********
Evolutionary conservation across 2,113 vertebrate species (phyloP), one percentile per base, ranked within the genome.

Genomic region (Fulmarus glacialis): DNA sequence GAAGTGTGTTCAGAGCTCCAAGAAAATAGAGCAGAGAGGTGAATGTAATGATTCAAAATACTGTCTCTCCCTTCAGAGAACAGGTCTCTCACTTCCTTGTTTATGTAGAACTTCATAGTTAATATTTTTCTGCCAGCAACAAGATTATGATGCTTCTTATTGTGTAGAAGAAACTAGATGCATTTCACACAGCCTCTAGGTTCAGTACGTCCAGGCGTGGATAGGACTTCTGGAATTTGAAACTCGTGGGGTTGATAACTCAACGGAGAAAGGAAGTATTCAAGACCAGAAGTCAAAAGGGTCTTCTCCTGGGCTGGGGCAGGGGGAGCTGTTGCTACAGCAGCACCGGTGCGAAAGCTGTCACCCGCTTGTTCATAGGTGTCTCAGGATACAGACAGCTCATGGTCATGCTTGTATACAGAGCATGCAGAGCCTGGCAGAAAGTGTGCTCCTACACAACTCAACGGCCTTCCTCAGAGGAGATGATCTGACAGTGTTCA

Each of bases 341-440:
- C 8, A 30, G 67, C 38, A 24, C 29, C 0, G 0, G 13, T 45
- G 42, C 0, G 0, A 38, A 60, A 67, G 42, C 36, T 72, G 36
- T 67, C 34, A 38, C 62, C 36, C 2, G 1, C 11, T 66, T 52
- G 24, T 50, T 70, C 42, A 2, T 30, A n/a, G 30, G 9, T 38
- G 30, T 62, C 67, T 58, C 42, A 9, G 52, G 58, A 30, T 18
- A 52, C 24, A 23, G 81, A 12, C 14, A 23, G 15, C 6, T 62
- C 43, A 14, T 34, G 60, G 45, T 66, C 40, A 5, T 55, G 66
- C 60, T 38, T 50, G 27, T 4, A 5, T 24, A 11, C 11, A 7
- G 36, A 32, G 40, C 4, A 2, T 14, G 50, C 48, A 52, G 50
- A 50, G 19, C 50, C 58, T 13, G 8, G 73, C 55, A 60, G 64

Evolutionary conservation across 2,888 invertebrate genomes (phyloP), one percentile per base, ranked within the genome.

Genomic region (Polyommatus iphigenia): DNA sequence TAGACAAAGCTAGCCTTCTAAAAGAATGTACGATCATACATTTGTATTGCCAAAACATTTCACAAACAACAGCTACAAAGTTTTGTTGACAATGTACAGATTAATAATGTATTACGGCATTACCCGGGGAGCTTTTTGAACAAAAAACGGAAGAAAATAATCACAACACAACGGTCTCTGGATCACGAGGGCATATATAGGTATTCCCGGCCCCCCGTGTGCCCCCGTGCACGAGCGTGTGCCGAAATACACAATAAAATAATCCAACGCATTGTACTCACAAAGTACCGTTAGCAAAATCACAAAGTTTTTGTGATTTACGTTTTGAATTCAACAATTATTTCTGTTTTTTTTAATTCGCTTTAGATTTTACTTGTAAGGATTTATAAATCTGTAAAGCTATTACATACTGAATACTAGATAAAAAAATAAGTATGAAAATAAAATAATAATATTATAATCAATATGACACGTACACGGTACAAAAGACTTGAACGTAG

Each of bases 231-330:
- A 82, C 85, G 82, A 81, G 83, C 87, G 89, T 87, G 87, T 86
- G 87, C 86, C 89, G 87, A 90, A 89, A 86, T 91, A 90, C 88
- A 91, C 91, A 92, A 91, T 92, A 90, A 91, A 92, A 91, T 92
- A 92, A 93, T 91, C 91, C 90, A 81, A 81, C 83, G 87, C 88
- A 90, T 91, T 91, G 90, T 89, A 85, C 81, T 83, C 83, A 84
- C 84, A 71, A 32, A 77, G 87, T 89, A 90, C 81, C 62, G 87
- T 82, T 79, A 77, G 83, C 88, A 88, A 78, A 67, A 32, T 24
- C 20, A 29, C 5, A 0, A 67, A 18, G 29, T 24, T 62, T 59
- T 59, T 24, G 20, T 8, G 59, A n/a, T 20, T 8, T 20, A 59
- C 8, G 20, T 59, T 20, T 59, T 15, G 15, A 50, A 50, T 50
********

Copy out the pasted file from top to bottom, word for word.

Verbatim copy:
Evolutionary conservation across 2,113 vertebrate species (phyloP), one percentile per base, ranked within the genome.

Genomic region (Fulmarus glacialis): DNA sequence GAAGTGTGTTCAGAGCTCCAAGAAAATAGAGCAGAGAGGTGAATGTAATGATTCAAAATACTGTCTCTCCCTTCAGAGAACAGGTCTCTCACTTCCTTGTTTATGTAGAACTTCATAGTTAATATTTTTCTGCCAGCAACAAGATTATGATGCTTCTTATTGTGTAGAAGAAACTAGATGCATTTCACACAGCCTCTAGGTTCAGTACGTCCAGGCGTGGATAGGACTTCTGGAATTTGAAACTCGTGGGGTTGATAACTCAACGGAGAAAGGAAGTATTCAAGACCAGAAGTCAAAAGGGTCTTCTCCTGGGCTGGGGCAGGGGGAGCTGTTGCTACAGCAGCACCGGTGCGAAAGCTGTCACCCGCTTGTTCATAGGTGTCTCAGGATACAGACAGCTCATGGTCATGCTTGTATACAGAGCATGCAGAGCCTGGCAGAAAGTGTGCTCCTACACAACTCAACGGCCTTCCTCAGAGGAGATGATCTGACAGTGTTCA

Each of bases 341-440:
- C 8, A 30, G 67, C 38, A 24, C 29, C 0, G 0, G 13, T 45
- G 42, C 0, G 0, A 38, A 60, A 67, G 42, C 36, T 72, G 36
- T 67, C 34, A 38, C 62, C 36, C 2, G 1, C 11, T 66, T 52
- G 24, T 50, T 70, C 42, A 2, T 30, A n/a, G 30, G 9, T 38
- G 30, T 62, C 67, T 58, C 42, A 9, G 52, G 58, A 30, T 18
- A 52, C 24, A 23, G 81, A 12, C 14, A 23, G 15, C 6, T 62
- C 43, A 14, T 34, G 60, G 45, T 66, C 40, A 5, T 55, G 66
- C 60, T 38, T 50, G 27, T 4, A 5, T 24, A 11, C 11, A 7
- G 36, A 32, G 40, C 4, A 2, T 14, G 50, C 48, A 52, G 50
- A 50, G 19, C 50, C 58, T 13, G 8, G 73, C 55, A 60, G 64

Evolutionary conservation across 2,888 invertebrate genomes (phyloP), one percentile per base, ranked within the genome.

Genomic region (Polyommatus iphigenia): DNA sequence TAGACAAAGCTAGCCTTCTAAAAGAATGTACGATCATACATTTGTATTGCCAAAACATTTCACAAACAACAGCTACAAAGTTTTGTTGACAATGTACAGATTAATAATGTATTACGGCATTACCCGGGGAGCTTTTTGAACAAAAAACGGAAGAAAATAATCACAACACAACGGTCTCTGGATCACGAGGGCATATATAGGTATTCCCGGCCCCCCGTGTGCCCCCGTGCACGAGCGTGTGCCGAAATACACAATAAAATAATCCAACGCATTGTACTCACAAAGTACCGTTAGCAAAATCACAAAGTTTTTGTGATTTACGTTTTGAATTCAACAATTATTTCTGTTTTTTTTAATTCGCTTTAGATTTTACTTGTAAGGATTTATAAATCTGTAAAGCTATTACATACTGAATACTAGATAAAAAAATAAGTATGAAAATAAAATAATAATATTATAATCAATATGACACGTACACGGTACAAAAGACTTGAACGTAG

Each of bases 231-330:
- A 82, C 85, G 82, A 81, G 83, C 87, G 89, T 87, G 87, T 86
- G 87, C 86, C 89, G 87, A 90, A 89, A 86, T 91, A 90, C 88
- A 91, C 91, A 92, A 91, T 92, A 90, A 91, A 92, A 91, T 92
- A 92, A 93, T 91, C 91, C 90, A 81, A 81, C 83, G 87, C 88
- A 90, T 91, T 91, G 90, T 89, A 85, C 81, T 83, C 83, A 84
- C 84, A 71, A 32, A 77, G 87, T 89, A 90, C 81, C 62, G 87
- T 82, T 79, A 77, G 83, C 88, A 88, A 78, A 67, A 32, T 24
- C 20, A 29, C 5, A 0, A 67, A 18, G 29, T 24, T 62, T 59
- T 59, T 24, G 20, T 8, G 59, A n/a, T 20, T 8, T 20, A 59
- C 8, G 20, T 59, T 20, T 59, T 15, G 15, A 50, A 50, T 50